Fishing gear from just five regions could account for most of the floating plastic debris in the ‘North Pacific garbage patch’, a vast swathe of the North Pacific Ocean that holds tens of thousands of tonnes of plastic.
A study published on 1 September in Scientific Reports1 found that up to 86% of the large pieces of floating plastic in the garbage patch are items that were abandoned, lost or discarded by fishing vessels. The finding is counter-intuitive, given that most marine plastic makes its way into the ocean through rivers.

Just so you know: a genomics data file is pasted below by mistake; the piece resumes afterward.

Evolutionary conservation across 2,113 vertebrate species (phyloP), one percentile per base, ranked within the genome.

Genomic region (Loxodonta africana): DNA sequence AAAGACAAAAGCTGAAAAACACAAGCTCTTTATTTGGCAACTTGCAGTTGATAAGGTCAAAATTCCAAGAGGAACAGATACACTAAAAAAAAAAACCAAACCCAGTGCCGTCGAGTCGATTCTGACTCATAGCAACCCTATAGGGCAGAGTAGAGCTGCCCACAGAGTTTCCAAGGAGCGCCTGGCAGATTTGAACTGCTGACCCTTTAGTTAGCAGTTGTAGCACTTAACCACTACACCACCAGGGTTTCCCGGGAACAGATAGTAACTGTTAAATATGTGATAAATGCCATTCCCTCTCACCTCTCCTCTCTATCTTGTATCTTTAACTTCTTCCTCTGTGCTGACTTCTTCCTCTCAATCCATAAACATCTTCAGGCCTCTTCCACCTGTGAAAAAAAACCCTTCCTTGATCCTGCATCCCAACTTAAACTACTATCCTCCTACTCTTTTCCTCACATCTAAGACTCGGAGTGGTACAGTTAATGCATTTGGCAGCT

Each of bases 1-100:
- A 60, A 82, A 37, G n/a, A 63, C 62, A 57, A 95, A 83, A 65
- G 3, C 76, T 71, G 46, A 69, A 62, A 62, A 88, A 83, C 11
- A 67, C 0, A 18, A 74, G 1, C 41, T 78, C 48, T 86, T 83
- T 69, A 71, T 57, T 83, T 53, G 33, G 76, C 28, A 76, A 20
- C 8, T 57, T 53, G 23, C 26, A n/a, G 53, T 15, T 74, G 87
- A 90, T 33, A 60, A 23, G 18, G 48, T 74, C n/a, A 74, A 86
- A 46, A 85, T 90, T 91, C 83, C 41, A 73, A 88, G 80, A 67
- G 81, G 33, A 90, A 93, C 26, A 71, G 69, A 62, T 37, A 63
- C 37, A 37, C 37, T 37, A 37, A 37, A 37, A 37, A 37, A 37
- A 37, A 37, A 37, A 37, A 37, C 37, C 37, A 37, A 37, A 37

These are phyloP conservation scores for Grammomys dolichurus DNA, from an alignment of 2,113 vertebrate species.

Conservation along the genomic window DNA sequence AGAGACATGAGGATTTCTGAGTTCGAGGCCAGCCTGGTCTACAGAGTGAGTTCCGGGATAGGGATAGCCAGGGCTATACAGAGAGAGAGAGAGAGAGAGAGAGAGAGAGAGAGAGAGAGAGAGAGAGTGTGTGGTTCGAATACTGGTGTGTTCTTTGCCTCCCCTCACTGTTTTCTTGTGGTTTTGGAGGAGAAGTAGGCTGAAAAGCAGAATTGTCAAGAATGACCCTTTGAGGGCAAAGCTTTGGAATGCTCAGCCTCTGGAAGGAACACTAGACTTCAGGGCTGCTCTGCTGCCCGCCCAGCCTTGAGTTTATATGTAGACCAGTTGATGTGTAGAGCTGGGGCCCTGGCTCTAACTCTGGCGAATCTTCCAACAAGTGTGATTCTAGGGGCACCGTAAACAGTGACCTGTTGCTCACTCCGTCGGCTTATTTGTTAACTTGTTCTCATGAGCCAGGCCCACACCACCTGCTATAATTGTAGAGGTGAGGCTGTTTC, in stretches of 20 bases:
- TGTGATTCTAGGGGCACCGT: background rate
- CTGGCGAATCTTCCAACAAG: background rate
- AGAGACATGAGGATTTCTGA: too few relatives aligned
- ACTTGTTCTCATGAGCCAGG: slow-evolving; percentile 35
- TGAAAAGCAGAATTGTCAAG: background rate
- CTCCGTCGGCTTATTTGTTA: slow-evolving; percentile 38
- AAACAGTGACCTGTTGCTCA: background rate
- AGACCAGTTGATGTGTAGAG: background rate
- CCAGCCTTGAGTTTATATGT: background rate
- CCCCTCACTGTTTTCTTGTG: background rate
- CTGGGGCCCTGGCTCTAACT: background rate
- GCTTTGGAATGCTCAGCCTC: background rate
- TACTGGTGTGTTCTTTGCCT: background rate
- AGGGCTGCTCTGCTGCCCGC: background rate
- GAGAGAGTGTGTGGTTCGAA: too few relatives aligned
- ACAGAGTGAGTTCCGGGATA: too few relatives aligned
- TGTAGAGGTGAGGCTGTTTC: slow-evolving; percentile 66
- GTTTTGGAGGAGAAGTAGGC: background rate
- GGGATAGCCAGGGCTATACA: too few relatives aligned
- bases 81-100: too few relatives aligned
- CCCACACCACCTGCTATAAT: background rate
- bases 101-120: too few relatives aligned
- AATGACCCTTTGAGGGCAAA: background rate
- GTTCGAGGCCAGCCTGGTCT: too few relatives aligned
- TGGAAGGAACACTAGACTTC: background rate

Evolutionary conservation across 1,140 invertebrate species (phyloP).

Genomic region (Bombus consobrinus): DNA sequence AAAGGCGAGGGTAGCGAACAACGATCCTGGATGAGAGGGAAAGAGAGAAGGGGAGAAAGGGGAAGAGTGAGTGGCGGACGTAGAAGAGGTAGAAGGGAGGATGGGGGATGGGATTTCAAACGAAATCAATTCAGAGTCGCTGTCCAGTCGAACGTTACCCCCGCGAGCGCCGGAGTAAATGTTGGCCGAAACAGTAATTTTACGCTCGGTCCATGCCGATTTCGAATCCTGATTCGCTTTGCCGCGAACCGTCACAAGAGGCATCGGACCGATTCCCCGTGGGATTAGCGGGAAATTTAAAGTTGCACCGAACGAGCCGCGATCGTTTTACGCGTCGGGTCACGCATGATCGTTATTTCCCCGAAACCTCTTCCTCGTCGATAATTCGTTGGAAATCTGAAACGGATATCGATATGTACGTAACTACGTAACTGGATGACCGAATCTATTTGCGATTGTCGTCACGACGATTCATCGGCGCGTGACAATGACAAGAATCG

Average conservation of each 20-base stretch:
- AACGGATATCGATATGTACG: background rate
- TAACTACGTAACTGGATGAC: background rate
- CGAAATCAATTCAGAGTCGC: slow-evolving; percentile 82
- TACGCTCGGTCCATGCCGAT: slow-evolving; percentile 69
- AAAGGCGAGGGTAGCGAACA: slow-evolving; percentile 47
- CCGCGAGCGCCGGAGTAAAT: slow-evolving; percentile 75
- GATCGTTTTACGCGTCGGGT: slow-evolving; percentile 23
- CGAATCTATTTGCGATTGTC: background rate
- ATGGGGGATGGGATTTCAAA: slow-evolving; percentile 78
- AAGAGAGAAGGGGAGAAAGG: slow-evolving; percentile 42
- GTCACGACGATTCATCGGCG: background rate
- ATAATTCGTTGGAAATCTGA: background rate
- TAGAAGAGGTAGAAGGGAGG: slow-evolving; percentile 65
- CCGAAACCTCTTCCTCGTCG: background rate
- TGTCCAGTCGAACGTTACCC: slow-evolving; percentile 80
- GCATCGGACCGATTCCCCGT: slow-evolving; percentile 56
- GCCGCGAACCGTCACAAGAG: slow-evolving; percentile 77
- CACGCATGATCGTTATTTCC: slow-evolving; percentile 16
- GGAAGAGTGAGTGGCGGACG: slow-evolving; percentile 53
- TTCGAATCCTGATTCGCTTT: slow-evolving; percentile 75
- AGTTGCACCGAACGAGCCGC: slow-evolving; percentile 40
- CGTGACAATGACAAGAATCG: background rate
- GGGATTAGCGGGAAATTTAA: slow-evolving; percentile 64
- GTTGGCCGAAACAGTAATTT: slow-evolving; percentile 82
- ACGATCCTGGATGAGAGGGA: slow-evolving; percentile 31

Fishing is as old as humanity itself. Indeed, it is older — paleontologists have found evidence that our ancestors Homo habilis and Homo erectus caught lake and river fish in east Africa a million years ago. Large shell deposits show that our Neanderthal cousins in what is now Portugal were eating shellfish over one hundred thousand years ago, as were Homo sapiens in South Africa. Island people have been fishing in the southwestern Pacific for at least thirty-five millennia.Read More »